While they're often thought of as magic wands used only by the fairy godmothers (and fathers) of the fashion industry, garment steamers can be just as useful at home or on the go. If you want to smooth out your silk tissue dress, or freshen up the business suit that's been sitting in your suitcase, a garment steamer - said to be a gentler, safer way of removing wrinkles from clothes and delicate fabrics - could be the right choice for you. They're not just limited to the wrinkles in your wardrobe either - you can use garment steamers on upholstery and soft furnishings, rugs and even curtains (without the hassle of taking them down!).
Safeguard your special items
If you've spent a fair bit of money on your wardrobe, or have lots of delicate or vintage clothes, a steamer may be a small price to pay to help you take better care of your nice things. Because there's no pressure applied to the fabric fibres, as there is with irons and steam stations, garment steamers are much gentler on fragile fabrics.
How do they perform?
Garment steamers are pretty quick to heat up but we've found that steamers can leave material damp, so keep this in mind if you want to wear a freshly-steamed pair of pants - people could get the wrong idea! We also found they aren't really effective on materials like organza or denim, but were ideal for dresses and suits. (If you're after better results, try pulling slightly on cuffs or hems as you work, but be careful not to burn yourself with the steam.)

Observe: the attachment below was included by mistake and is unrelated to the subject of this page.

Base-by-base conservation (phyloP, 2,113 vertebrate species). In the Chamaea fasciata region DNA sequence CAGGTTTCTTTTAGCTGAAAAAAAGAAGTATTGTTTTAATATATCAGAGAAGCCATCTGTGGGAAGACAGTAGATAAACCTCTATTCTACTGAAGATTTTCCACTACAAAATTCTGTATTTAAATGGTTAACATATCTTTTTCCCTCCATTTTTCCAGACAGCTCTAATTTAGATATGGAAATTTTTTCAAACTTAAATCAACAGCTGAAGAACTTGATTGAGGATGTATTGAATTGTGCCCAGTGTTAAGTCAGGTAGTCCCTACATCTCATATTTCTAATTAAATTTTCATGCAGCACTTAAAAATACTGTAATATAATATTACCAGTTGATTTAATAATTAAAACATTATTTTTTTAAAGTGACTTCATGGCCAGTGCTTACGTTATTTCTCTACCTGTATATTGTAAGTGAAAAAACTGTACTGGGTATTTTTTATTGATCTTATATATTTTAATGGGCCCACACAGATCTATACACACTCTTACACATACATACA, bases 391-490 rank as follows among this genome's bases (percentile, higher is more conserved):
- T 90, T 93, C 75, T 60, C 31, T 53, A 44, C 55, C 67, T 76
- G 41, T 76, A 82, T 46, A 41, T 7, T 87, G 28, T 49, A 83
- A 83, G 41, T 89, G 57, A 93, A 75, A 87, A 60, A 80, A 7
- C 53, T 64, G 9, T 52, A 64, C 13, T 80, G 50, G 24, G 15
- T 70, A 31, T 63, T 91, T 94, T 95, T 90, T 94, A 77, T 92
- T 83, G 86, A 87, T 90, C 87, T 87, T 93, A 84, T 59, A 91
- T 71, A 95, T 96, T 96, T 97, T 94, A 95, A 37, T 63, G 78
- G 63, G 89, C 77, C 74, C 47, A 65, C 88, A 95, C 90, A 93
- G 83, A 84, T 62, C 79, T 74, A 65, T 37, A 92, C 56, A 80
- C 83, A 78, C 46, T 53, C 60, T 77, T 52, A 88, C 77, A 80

Garment steamers won't completely replace a iron though. Some fabrics, like organza, cotton or denim need a proper iron to get all the creases out, while other fabrics like poly-cotton and wool might simply need a hot iron to get them to their best.
What should I look for?
Look for a garment steamer with these features for the best results. They might seem basic or obvious, but they will make life easier when you're using your new clothes steamer at home – particularly as some of these could be overlooked in a shop.
This lets you adjust the amount of steam to suit the fabric you're steaming.
Garment steamers take up a fair bit of room, but a telescopic pole will help to make yours more compact for storing.
Still the best thing since sliced bread! Though they were probably around before sliced bread, right? Either way, a set of wheels will make your steamer much more convenient.
An in-built hanger can be used to hang your stuff on while you're steaming. They're especially handy if you're using the steamer while you're travelling.
The garment steamers we tested ranged in price from $49 to $429.